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Pancreatic cancer treatment offers hope to early-stage patients

Early-stage pancreatic cancer patients in Illinois and worldwide could live longer with the help of a four-drug chemotherapy combo, according to a new study. The combo could become the new standard of care for patients who qualify for surgery.

Telehealth shows big potential to reduce medical mistakes

Health care providers in Illinois, especially at emergency rooms, continually face challenges when collecting information from patients about their medications and medical conditions. Ideally, emergency departments have a pharmacist who can interview incoming patients and alert other medical staff members to medication use and potential side effects. To improve access to pharmacists, one hospital experimented with a telemedicine system.

The pros and cons of LASIK

LASIK is a surgical procedure that can improve a person's eyesight. By changing the shape of the cornea, the procedure allows Illinois patients to rely less on glasses and contacts to see properly. The FDA regulates any device used to perform a LASIK surgery, but it does not regulate the doctor who performs it.

Mobile apps can help avoid misdiagnosis

For patients in Illinois going into the hospital or seeking treatment for an unknown condition, the threat of misdiagnosis may loom as a major concern. There are a number of mobile applications that aim to protect patients and improve the diagnostic process. Despite the growth in the technology, many have not been evaluated, and their impact on patient outcomes is unknown. One app that has been studied is the PTT Advisor, developed by the Centers for Disease Control and Prevention.

Some blood pressure drugs linked to pancreatic cancer in women

Illinois readers should be aware that certain high blood pressure medications could increase a woman's risk of developing pancreatic cancer after she goes through menopause. Pancreatic cancer is the fourth deadliest form of cancer in the U.S.

Radiology software can help prevent misdiagnosis

Patients in Illinois may be concerned about the danger of a mistaken diagnosis or the failure to diagnose a serious disease like cancer, especially if they have an undiagnosed illness or are preparing to enter the hospital. There can be significant consequences to a person's health if they are misdiagnosed; when people receive incorrect treatment or fail to receive treatment at all, especially for a progressive disease, their health condition may worsen dramatically and the results could even be fatal. Reducing diagnostic errors is a key priority for health care facilities that want to protect themselves and provide the highest quality of patient care.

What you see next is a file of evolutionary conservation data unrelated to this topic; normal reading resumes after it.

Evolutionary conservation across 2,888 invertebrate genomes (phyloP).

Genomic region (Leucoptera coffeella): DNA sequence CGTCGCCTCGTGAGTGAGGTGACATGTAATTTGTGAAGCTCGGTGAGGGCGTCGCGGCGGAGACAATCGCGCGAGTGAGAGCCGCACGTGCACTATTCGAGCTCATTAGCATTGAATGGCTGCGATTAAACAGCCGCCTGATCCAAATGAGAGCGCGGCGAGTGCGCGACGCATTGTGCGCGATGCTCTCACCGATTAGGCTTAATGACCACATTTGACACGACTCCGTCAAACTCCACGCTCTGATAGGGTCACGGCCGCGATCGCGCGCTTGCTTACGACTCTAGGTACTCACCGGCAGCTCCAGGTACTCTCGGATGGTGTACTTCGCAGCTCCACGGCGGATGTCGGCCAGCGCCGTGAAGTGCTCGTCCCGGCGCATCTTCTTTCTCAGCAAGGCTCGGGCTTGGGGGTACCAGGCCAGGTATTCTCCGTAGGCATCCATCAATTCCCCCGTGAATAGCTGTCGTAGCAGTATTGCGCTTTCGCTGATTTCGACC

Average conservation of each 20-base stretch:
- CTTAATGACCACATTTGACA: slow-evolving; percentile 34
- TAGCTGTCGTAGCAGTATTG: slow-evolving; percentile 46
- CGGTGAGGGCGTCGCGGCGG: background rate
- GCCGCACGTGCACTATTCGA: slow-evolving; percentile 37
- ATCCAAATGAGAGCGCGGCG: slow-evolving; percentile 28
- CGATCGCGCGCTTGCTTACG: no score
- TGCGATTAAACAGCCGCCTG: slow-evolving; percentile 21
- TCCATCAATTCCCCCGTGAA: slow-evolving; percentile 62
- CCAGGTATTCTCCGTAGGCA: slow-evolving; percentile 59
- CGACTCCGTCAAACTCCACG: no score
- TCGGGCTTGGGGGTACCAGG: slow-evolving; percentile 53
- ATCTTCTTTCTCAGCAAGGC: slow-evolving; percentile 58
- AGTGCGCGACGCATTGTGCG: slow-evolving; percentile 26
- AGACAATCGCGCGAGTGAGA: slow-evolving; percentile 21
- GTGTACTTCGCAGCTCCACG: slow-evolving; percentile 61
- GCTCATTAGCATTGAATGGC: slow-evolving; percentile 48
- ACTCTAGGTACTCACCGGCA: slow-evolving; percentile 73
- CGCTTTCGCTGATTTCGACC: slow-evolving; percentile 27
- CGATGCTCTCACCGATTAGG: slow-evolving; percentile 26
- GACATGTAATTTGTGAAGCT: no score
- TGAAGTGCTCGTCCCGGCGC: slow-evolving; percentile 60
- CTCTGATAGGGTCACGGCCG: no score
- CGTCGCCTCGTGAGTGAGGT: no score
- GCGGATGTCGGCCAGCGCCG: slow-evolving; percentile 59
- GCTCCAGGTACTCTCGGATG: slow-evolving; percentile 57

Stay informed about immunotherapy side effects

Residents of Illinois who undergo immunotherapy for cancer, especially mesothelioma, should know about the side effects. Since the goal of immunotherapy is to enhance the immune system so that it can fight off cancer cells on its own, the side effects are not as severe as those of chemotherapy, which kills healthy cells that are also rapidly dividing. Patients generally feel like they are fighting the flu.

Glenn Frey's widow sues hospital for wrongful death

Illinois residents might recall the death of Eagles guitarist and co-founder Glenn Frey in 2016. The Eagles stated that Frey died of complications of colitis, pneumonia and rheumatoid arthritis, and now his widow is filing a wrongful death lawsuit against a hospital in New York.

Robotic system for breast biopsies is in development

Because of human error and the inadequacies of current surgical technology, breast biopsies can provide inaccurate results. Illinois women who have a high risk of developing breast cancer may be interested to know that a 3D-printed robotic system that is being developed can transform how biopsies are conducted and can increase the accuracy of the procedures and breast cancer diagnoses. The research that is producing this new technology could affect medical laboratories and surgical pathology around the world.

Durotomy and medical malpractice

Durotomy refers to small tears made in the spine's outer membrane, or dura mater. It is sometimes an inevitable result of surgery, though it does not lead to long-term problems if caught and treated in time. When the dural tears are not caught in time or reopen after the second surgery, it can lead to a medical malpractice suit. Illinois patients might want to know about a study analyzing the factors that tip the scales in such lawsuits.